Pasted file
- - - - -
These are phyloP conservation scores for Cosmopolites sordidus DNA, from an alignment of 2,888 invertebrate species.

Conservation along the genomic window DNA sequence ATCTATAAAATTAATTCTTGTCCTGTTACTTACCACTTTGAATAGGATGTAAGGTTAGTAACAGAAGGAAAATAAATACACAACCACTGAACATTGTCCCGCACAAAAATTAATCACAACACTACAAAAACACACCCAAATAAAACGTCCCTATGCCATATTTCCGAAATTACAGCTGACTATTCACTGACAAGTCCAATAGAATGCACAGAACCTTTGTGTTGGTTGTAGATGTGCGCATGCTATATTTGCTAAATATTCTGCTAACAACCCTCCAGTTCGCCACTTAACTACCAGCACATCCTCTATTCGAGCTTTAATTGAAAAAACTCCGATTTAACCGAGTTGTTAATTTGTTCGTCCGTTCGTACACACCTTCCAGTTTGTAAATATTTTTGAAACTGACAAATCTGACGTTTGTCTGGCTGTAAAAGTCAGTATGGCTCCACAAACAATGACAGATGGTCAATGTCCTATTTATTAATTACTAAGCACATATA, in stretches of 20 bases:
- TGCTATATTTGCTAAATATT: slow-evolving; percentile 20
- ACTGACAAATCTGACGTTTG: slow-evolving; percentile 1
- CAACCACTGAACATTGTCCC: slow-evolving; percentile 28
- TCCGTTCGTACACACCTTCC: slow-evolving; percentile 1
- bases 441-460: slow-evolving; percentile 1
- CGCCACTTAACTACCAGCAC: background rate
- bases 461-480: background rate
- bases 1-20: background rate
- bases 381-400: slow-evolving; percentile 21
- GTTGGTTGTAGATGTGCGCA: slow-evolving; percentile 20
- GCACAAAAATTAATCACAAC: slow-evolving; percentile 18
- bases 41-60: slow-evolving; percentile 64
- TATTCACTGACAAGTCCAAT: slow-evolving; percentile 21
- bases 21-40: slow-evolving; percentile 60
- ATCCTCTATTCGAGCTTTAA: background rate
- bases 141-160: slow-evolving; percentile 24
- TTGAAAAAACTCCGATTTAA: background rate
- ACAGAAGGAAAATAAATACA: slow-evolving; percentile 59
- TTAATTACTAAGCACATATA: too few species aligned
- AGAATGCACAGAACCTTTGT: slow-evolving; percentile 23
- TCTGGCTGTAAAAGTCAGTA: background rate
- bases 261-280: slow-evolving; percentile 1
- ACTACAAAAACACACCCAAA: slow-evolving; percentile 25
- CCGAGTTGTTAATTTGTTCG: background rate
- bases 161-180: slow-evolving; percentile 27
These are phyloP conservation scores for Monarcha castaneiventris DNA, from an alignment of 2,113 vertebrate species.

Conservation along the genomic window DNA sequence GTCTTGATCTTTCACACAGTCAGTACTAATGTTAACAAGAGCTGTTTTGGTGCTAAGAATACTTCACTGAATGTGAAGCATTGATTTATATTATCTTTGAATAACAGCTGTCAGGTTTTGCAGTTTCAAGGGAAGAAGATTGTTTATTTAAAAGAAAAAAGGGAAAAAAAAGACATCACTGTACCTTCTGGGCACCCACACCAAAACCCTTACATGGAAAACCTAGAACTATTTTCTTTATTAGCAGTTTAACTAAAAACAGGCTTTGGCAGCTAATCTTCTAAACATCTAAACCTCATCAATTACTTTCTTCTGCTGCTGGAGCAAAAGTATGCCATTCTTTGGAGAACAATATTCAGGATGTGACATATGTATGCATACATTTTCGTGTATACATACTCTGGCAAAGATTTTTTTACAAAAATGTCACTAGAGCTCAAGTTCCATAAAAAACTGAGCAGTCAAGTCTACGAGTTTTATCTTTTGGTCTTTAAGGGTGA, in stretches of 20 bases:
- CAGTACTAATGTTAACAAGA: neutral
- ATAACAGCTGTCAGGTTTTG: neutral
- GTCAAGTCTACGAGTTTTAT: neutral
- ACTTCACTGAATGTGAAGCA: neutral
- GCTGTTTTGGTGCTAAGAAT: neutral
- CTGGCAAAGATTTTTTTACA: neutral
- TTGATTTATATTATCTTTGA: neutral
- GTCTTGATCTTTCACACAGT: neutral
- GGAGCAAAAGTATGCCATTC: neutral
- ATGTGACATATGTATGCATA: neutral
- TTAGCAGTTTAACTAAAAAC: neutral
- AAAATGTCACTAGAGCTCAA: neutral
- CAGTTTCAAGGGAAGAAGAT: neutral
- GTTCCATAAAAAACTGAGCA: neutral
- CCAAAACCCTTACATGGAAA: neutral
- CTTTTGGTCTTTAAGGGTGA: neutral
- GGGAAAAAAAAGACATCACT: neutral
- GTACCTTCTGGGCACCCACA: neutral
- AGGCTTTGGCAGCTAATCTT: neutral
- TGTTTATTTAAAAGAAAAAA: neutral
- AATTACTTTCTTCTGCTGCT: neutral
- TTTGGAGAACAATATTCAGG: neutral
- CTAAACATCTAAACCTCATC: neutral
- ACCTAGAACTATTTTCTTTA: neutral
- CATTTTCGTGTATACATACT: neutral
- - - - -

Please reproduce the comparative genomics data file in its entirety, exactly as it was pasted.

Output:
These are phyloP conservation scores for Cosmopolites sordidus DNA, from an alignment of 2,888 invertebrate species.

Conservation along the genomic window DNA sequence ATCTATAAAATTAATTCTTGTCCTGTTACTTACCACTTTGAATAGGATGTAAGGTTAGTAACAGAAGGAAAATAAATACACAACCACTGAACATTGTCCCGCACAAAAATTAATCACAACACTACAAAAACACACCCAAATAAAACGTCCCTATGCCATATTTCCGAAATTACAGCTGACTATTCACTGACAAGTCCAATAGAATGCACAGAACCTTTGTGTTGGTTGTAGATGTGCGCATGCTATATTTGCTAAATATTCTGCTAACAACCCTCCAGTTCGCCACTTAACTACCAGCACATCCTCTATTCGAGCTTTAATTGAAAAAACTCCGATTTAACCGAGTTGTTAATTTGTTCGTCCGTTCGTACACACCTTCCAGTTTGTAAATATTTTTGAAACTGACAAATCTGACGTTTGTCTGGCTGTAAAAGTCAGTATGGCTCCACAAACAATGACAGATGGTCAATGTCCTATTTATTAATTACTAAGCACATATA, in stretches of 20 bases:
- TGCTATATTTGCTAAATATT: slow-evolving; percentile 20
- ACTGACAAATCTGACGTTTG: slow-evolving; percentile 1
- CAACCACTGAACATTGTCCC: slow-evolving; percentile 28
- TCCGTTCGTACACACCTTCC: slow-evolving; percentile 1
- bases 441-460: slow-evolving; percentile 1
- CGCCACTTAACTACCAGCAC: background rate
- bases 461-480: background rate
- bases 1-20: background rate
- bases 381-400: slow-evolving; percentile 21
- GTTGGTTGTAGATGTGCGCA: slow-evolving; percentile 20
- GCACAAAAATTAATCACAAC: slow-evolving; percentile 18
- bases 41-60: slow-evolving; percentile 64
- TATTCACTGACAAGTCCAAT: slow-evolving; percentile 21
- bases 21-40: slow-evolving; percentile 60
- ATCCTCTATTCGAGCTTTAA: background rate
- bases 141-160: slow-evolving; percentile 24
- TTGAAAAAACTCCGATTTAA: background rate
- ACAGAAGGAAAATAAATACA: slow-evolving; percentile 59
- TTAATTACTAAGCACATATA: too few species aligned
- AGAATGCACAGAACCTTTGT: slow-evolving; percentile 23
- TCTGGCTGTAAAAGTCAGTA: background rate
- bases 261-280: slow-evolving; percentile 1
- ACTACAAAAACACACCCAAA: slow-evolving; percentile 25
- CCGAGTTGTTAATTTGTTCG: background rate
- bases 161-180: slow-evolving; percentile 27
These are phyloP conservation scores for Monarcha castaneiventris DNA, from an alignment of 2,113 vertebrate species.

Conservation along the genomic window DNA sequence GTCTTGATCTTTCACACAGTCAGTACTAATGTTAACAAGAGCTGTTTTGGTGCTAAGAATACTTCACTGAATGTGAAGCATTGATTTATATTATCTTTGAATAACAGCTGTCAGGTTTTGCAGTTTCAAGGGAAGAAGATTGTTTATTTAAAAGAAAAAAGGGAAAAAAAAGACATCACTGTACCTTCTGGGCACCCACACCAAAACCCTTACATGGAAAACCTAGAACTATTTTCTTTATTAGCAGTTTAACTAAAAACAGGCTTTGGCAGCTAATCTTCTAAACATCTAAACCTCATCAATTACTTTCTTCTGCTGCTGGAGCAAAAGTATGCCATTCTTTGGAGAACAATATTCAGGATGTGACATATGTATGCATACATTTTCGTGTATACATACTCTGGCAAAGATTTTTTTACAAAAATGTCACTAGAGCTCAAGTTCCATAAAAAACTGAGCAGTCAAGTCTACGAGTTTTATCTTTTGGTCTTTAAGGGTGA, in stretches of 20 bases:
- CAGTACTAATGTTAACAAGA: neutral
- ATAACAGCTGTCAGGTTTTG: neutral
- GTCAAGTCTACGAGTTTTAT: neutral
- ACTTCACTGAATGTGAAGCA: neutral
- GCTGTTTTGGTGCTAAGAAT: neutral
- CTGGCAAAGATTTTTTTACA: neutral
- TTGATTTATATTATCTTTGA: neutral
- GTCTTGATCTTTCACACAGT: neutral
- GGAGCAAAAGTATGCCATTC: neutral
- ATGTGACATATGTATGCATA: neutral
- TTAGCAGTTTAACTAAAAAC: neutral
- AAAATGTCACTAGAGCTCAA: neutral
- CAGTTTCAAGGGAAGAAGAT: neutral
- GTTCCATAAAAAACTGAGCA: neutral
- CCAAAACCCTTACATGGAAA: neutral
- CTTTTGGTCTTTAAGGGTGA: neutral
- GGGAAAAAAAAGACATCACT: neutral
- GTACCTTCTGGGCACCCACA: neutral
- AGGCTTTGGCAGCTAATCTT: neutral
- TGTTTATTTAAAAGAAAAAA: neutral
- AATTACTTTCTTCTGCTGCT: neutral
- TTTGGAGAACAATATTCAGG: neutral
- CTAAACATCTAAACCTCATC: neutral
- ACCTAGAACTATTTTCTTTA: neutral
- CATTTTCGTGTATACATACT: neutral